TrueCrypt was a free encryption tool that could be used to encrypt files, partitions or an entire storage device. As of 2014, the TrueCrypt product is no longer being maintained, but the open source code has spawned two new security tools, CipherShed and VeraCrypt. Both are based on the original TrueCrypt and have been updated based on security audits of the code.
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VeraCrypt comes standard in quite a few Linux distribution software repositories, and if you want to download it, check the link here. Alternatively, the software is available for free for most Linux OSes via their official website.
SilentPhone for DesktopWhen Mike Janke first announced the formation of his privacy-centric partnership SilentCircle back in 2011, he spoke about his vision of a world where digital communication over the open internet was free, protected, and immune to any outside entities who might try to steal the secrets shared by people on either side of the line.
The software utilizes many of the same pillars of privacy that made TrueCrypt the gold standard in personal hard drive encryption and has gone through the same rigorous open-source auditing process only to come out squeaky clean on the other side. The team claims that while CipherShed is similar to TrueCrypt from a foundational standpoint, much of what made its successor so good has been refined even further, and stripped down to the essentials to create a free, reliable way to encrypt your files at home.
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Of course, this does not make sharing and collaborating on files easy, but it does secure them against prying eyes. Android users are also in luck, as the EDS (full) app allows you to browse and open VeraCrypt encrypted volumes when on the move (the free EDS Lite is compatible with TrueCrypt containers.)
Encrypto is a free program for Windows and Mac computers that your personal files secure by encrypting it. You can use these files then send, via for example a USB-stick, e-mail, Dropbox or a service to share files. Only the persons who have the password can open the file.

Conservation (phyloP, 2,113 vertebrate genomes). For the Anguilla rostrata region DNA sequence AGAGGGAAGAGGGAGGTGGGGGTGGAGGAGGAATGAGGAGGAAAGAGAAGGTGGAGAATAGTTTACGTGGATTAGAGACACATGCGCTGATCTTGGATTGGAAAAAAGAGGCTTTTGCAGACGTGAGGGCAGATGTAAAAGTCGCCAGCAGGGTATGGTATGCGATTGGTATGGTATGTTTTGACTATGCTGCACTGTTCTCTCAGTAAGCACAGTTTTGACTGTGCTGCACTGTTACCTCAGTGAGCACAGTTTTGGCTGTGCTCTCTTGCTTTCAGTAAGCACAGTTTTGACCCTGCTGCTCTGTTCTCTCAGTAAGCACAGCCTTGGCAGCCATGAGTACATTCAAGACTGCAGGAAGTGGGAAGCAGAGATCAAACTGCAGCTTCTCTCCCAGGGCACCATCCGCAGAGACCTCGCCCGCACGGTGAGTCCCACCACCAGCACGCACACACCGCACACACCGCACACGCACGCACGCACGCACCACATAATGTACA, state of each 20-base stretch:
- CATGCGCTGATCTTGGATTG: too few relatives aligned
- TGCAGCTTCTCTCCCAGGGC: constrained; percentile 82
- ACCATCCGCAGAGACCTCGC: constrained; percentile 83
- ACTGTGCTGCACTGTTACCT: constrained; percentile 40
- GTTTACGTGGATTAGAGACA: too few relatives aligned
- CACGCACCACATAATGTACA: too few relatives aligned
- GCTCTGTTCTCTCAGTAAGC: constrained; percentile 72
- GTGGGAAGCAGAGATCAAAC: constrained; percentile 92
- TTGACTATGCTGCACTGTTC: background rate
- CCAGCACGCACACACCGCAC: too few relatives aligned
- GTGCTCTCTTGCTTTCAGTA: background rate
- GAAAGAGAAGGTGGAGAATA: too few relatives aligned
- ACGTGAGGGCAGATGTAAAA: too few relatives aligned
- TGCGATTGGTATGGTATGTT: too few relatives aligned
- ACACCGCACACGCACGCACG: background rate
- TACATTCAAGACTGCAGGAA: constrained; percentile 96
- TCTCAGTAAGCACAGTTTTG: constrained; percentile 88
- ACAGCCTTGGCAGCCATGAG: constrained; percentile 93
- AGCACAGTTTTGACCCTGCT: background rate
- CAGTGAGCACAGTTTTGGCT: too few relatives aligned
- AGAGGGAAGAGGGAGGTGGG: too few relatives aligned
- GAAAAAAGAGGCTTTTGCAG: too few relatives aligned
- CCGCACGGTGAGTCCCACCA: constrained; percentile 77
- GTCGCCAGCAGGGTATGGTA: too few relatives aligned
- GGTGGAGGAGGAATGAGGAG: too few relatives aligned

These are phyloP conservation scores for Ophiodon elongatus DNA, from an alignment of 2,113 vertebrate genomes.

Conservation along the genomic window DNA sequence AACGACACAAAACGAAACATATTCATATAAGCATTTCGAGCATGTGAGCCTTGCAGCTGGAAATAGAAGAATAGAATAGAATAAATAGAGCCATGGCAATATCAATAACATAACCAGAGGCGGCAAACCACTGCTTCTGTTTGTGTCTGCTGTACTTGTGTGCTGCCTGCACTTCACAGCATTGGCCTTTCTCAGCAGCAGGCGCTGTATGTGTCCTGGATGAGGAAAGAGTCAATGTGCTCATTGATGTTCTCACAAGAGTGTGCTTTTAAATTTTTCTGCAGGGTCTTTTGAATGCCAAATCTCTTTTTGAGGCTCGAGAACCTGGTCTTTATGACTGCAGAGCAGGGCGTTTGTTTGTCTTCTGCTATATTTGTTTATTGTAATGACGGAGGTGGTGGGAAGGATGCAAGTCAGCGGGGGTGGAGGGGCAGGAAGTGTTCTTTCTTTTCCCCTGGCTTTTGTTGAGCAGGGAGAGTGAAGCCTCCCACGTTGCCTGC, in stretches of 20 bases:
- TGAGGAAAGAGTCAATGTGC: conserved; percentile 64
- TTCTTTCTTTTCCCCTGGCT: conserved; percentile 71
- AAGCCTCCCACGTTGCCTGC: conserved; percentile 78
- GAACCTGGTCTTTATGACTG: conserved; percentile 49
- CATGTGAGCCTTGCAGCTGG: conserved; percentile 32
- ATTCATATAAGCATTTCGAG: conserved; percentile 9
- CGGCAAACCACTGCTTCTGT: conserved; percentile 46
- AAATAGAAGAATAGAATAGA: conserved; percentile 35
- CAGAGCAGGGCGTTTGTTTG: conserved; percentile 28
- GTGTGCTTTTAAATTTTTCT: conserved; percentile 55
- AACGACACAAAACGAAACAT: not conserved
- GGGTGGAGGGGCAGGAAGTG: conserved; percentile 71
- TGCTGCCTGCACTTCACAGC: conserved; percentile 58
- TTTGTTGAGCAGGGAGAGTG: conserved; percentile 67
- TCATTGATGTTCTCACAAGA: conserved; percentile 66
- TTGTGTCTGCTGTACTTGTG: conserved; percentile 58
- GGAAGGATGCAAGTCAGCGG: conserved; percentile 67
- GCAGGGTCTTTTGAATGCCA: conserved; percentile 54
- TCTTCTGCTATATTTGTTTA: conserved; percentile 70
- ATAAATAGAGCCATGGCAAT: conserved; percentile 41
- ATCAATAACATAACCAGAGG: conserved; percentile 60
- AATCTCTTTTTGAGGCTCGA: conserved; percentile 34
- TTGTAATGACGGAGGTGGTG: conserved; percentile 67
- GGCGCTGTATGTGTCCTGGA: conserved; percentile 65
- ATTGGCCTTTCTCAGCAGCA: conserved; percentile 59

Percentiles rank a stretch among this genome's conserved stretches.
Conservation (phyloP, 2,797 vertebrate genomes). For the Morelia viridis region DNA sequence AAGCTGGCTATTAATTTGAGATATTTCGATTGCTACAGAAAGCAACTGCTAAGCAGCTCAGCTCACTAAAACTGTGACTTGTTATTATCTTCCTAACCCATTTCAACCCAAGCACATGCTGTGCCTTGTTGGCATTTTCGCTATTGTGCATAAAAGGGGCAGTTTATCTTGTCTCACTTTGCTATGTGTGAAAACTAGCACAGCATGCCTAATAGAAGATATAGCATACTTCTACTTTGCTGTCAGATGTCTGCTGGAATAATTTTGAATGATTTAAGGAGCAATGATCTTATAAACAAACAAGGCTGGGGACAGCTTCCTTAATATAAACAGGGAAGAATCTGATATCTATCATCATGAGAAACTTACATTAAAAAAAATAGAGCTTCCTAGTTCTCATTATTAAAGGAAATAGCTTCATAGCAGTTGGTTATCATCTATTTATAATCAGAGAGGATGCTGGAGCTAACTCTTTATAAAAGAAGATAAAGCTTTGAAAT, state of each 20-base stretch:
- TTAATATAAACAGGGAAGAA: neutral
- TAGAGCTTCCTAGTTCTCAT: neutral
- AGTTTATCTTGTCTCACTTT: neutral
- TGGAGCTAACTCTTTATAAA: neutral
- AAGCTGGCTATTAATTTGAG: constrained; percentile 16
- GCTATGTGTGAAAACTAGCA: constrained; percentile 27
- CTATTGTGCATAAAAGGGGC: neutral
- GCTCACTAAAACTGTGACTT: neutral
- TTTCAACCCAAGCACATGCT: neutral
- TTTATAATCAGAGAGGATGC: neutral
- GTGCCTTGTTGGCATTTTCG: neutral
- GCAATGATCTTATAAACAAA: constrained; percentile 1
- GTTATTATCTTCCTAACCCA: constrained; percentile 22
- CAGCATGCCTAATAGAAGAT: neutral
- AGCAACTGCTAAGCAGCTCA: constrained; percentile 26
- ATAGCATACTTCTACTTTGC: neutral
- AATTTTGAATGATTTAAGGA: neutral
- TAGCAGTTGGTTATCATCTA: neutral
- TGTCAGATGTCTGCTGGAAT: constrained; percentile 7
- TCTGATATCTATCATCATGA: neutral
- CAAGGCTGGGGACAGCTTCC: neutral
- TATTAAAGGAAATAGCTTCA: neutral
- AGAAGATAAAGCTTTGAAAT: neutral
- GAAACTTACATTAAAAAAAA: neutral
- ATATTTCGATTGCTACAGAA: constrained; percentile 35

Installation and use of Encrypto are free. However, there is seamless integration between this program and Hider 2 for Mac. That last one is a paid program and ensures that the hard disk stored files completely invisible to others. It is not necessary to Hider 2 for Mac to buy Encrypto to be able to use, so also for Mac users, this encryption free.
VeraCrypt is a free schijfencryptie program based on TrueCrypt. The software adds extra security to the algorithms used for system and partitions encryption. This makes your computer immune to so-called "brute-force" attacks. Where TrueCrypt, for example, a 1,000 variations on an encryption key used VeraCrypt there are more than 300,000.
CipherShed has the following characteristics: free encryption tool,
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Cryptainer LE free encryption software. The program creates an environment where all files are protected can be saved. This secure environment is a container called. The only thing you need to do is make a folder or a file with encryption to secure it to the container to drag. Cypherix LE uses a 128-bit encryption.
Cryptainer LE has the following characteristics: encryption software,
makes use of 128 bit encryption,
available in Dutch and with a Dutch manual,
only suitable for Windows.
Having just visited their site they don't have a stable version of their project to download, only a pre-alpha version. So maybe your time machine took you forward in time. In any event I'm glad to see multiple project picking up the source code base and maintaining it.
Encryption software is great for protecting our files and folders on a computer. But most encryption software costs a lot. Hence, to help you out, I have handpicked some of the best free, open-source encryption software for Windows pc.
VeraCrypt is also among the best free open-source encryption software for Windows, Linux, and macOS. The solution is designed to add extra security to the algorithms used for system and partitions encryption.
But is it completely free? No. With the free version, you can only view encrypted files. But if you wish to use advanced features, then you have to pay for it. You can check out their pricing here. They have premium and business packages.
So that was a list of the best free open-source encryption software for Windows 10 and Windows 11. Now go ahead and check these solutions out and see which one is working out for you. Also, if you wish to ask anything else, then comment below.
CipherShed is free (as in free-of-charge and free-speech) encryption software for keeping your data secure and private. It started as a fork of the now-discontinued TrueCrypt Project. Learn more about how CipherShed works and the project behind it.